Nation Current Affairs 07 Dec 2019 Hyderabad: Killings ...

Hyderabad: Killings no solution, say psychiatrists

DECCAN CHRONICLE. | KANIZA GARARI
Published Dec 7, 2019, 2:26 am IST
Updated Dec 7, 2019, 2:26 am IST
Encounters won’t deter rapists, experts argue.
The present situation can lead to ‘aversion therapy’ where it will instill fear in those who indulge in molestation, sexual assault and rapes but it will not deter them from committing the act.
 The present situation can lead to ‘aversion therapy’ where it will instill fear in those who indulge in molestation, sexual assault and rapes but it will not deter them from committing the act.

Hyderabad: The ‘encounter’ killings of the suspected rapists and murderers of the veterinarian referred to as Disha is a deterrent only for the time being and does not stop rapists from the act, stated psychiatrists. This is only a short term solution to the larger problem that is prevailing in society.

The present situation can lead to ‘aversion therapy’ where it will instill fear in those who indulge in molestation, sexual assault and rapes but it will not deter them from committing the act.

Dr Preeti Swaroop, president of the Hyderabad Psychiatric Society, explained, “In the case of Disha the encounter comes across as a punishment for heinous crime. It sends a message out to many others that this kind of behaviour will not be tolerated by society. This will act as one measure of deterrent.”

But does it help to solve the problem? No. The reason is because gang rapes are an instinctive, pre-mediated behaviour and these are not done for the first time.

The rapists try it with those who are in their close circles first and who will not talk about it to anyone. This gives them the courage and they try again and again.

Dr Naresh Vadlamani, senior psychiatrist, explained, “In gang-rapes, the act is often done by those who are drop outs, failed or those who are always criticised for being good for nothing. The act is their ability to score on the society. They will do it under the influence of drugs and alcohol and will continue to do it as it is not considered a crime by them. But killing them will not solve the problem.”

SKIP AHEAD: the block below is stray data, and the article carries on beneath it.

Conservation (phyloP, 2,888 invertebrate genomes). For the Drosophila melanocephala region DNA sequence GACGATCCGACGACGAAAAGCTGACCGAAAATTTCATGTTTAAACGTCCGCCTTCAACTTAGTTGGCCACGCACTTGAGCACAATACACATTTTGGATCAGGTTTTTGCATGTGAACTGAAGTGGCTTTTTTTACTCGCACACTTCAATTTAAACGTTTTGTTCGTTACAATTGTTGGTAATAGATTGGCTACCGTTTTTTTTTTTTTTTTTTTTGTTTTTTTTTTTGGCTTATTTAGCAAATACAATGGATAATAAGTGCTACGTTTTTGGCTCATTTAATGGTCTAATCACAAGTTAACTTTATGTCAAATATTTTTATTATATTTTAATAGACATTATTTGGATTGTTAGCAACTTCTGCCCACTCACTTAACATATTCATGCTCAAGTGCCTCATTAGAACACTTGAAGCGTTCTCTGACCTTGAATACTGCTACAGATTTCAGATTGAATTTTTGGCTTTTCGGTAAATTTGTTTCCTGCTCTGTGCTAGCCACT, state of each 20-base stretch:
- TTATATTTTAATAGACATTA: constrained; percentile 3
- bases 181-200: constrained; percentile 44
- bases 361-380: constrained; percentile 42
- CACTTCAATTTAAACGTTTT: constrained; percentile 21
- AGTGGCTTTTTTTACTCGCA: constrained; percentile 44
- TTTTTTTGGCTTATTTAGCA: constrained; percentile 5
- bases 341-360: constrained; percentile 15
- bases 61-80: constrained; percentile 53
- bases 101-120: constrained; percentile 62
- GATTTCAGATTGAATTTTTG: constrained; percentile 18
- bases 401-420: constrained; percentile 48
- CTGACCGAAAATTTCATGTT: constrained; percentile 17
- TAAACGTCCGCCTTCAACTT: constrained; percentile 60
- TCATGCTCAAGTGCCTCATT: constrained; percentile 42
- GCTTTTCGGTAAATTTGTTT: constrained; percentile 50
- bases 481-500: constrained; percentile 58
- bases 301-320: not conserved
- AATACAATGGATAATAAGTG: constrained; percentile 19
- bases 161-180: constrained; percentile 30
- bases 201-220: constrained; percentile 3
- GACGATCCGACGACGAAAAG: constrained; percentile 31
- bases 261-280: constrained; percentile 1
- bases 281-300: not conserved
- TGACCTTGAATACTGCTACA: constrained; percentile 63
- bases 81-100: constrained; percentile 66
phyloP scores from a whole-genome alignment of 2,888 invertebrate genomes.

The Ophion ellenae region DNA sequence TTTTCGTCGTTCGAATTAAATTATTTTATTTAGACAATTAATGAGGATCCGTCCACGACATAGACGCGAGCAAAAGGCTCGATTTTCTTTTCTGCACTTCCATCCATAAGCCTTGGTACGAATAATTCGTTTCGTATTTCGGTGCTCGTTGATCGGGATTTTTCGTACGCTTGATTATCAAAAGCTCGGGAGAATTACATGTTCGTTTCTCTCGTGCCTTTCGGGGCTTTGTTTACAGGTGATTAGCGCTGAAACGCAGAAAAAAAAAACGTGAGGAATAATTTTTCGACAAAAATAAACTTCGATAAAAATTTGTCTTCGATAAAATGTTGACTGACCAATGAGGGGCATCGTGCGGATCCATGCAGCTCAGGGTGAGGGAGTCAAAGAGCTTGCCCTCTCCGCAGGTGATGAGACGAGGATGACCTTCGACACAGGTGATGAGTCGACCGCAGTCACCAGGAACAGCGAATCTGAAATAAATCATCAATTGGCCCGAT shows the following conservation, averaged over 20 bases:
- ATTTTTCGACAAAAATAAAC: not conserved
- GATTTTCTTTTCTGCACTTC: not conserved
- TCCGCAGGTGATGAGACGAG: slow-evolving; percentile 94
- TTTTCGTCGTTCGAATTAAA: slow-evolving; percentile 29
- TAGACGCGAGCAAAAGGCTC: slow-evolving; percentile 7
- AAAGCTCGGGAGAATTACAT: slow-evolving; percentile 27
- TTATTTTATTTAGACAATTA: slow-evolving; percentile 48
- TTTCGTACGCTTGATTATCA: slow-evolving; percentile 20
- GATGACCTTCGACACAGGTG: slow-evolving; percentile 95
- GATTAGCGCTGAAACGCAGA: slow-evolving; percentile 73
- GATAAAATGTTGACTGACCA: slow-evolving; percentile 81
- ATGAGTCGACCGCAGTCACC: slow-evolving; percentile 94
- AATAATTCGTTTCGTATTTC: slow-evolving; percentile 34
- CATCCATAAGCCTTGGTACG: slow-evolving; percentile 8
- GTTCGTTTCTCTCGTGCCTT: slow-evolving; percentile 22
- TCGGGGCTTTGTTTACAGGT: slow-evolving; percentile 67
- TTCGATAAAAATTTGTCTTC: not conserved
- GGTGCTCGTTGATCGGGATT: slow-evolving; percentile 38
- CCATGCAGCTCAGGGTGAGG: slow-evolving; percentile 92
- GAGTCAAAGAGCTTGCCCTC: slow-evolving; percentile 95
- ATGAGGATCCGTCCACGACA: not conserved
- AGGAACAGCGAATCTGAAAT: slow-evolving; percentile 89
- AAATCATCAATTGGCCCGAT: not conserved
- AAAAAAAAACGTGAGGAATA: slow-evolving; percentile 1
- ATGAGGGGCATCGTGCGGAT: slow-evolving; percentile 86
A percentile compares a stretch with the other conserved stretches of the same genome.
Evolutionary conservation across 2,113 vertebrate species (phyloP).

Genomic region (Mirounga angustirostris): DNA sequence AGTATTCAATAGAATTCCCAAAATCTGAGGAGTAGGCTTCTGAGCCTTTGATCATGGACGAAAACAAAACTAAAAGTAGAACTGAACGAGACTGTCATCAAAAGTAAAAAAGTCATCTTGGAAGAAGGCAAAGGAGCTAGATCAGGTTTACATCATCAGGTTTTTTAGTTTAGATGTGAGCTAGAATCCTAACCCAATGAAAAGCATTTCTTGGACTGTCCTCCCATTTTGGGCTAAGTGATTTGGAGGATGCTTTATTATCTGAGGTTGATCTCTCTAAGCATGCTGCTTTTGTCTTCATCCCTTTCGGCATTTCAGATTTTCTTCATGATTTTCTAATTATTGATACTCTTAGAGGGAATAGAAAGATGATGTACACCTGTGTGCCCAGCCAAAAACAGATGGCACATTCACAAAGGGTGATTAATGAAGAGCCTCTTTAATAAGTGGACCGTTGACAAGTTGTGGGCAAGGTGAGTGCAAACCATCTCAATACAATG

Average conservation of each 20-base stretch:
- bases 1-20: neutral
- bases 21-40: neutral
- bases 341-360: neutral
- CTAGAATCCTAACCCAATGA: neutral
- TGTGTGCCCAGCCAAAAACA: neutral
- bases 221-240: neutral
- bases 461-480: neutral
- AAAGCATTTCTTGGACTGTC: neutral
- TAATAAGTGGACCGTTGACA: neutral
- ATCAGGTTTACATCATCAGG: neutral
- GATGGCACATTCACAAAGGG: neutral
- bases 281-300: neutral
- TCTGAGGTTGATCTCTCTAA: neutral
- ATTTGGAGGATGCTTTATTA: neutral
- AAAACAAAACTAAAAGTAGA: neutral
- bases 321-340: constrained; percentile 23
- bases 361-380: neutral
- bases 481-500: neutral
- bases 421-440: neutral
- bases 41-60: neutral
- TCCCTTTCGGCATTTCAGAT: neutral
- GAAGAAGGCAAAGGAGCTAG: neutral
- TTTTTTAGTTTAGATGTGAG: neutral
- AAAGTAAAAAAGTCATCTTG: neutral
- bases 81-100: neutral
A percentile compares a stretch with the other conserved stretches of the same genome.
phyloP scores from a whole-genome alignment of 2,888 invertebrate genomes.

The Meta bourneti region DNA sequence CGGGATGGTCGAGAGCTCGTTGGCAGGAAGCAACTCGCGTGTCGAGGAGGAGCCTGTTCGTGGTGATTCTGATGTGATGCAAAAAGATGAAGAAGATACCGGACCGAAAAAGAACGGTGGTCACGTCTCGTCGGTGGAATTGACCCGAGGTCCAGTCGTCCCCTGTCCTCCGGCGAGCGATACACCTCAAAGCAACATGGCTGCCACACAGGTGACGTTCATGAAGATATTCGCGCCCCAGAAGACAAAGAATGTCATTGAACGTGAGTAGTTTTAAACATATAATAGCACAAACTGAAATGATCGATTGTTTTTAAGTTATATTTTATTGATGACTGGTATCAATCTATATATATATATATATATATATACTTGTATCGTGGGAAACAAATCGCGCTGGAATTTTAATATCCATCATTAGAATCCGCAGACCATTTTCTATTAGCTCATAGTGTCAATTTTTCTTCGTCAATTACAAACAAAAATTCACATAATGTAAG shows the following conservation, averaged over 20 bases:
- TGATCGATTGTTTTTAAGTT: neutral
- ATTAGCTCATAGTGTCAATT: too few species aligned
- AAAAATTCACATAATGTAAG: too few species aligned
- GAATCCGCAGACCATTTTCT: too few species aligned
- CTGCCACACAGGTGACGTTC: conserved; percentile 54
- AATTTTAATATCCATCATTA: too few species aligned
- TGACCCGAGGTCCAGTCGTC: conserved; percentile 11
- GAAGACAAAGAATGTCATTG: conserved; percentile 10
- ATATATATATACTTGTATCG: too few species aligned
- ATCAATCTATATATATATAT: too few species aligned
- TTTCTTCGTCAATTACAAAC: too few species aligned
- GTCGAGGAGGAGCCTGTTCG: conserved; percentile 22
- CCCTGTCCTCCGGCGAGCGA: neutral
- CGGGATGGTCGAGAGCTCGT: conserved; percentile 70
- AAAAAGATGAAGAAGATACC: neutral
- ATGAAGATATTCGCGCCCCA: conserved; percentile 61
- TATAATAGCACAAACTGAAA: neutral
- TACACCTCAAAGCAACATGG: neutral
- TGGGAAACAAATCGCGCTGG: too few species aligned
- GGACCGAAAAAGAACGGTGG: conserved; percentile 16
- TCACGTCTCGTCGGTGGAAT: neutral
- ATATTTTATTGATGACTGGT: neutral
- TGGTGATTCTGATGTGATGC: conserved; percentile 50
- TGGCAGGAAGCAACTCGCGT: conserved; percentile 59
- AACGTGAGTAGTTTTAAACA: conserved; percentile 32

Vadlamani said what we need is “a strong judicial system. They must be tried first and locked up forever in jail. They must not be let out ever. The United Kingdom has Rampton and Broadmoor prisons where serial killers are kept. They have no human rights and will never be out of prison in their lifetime.”

There is jubilation presently at the killings because there was a lot of anger in people, but as it subsides there will be a strong voice raised for a strong police system and legal machinery to deal with these cases.

Dr Pragya Rashmi, consultant psychologist, explained, “There was a pressing need for closure. This has led to sense of justice and a sense of instant gratification. Which is not necessarily actual justice but token justice. Will it ensure no rapes happen?  Will now criminals be dealt with on case to case basis? Who decides and how?

Does it really send a message home to perpetrators? These are larger questions which will need to be addressed. This particular case has led to an individualistic approach and not a collective approach. Can the same be utilised for all? No. It can't be.”

The question of how to prevent sexual assault and rape cannot be answered by killing the perpetrators. Society needs to inculcate a sense that such behaviour is unacceptable and will be dealt with harshly but in the full process of justice.

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Location: India, Telangana, Hyderabad




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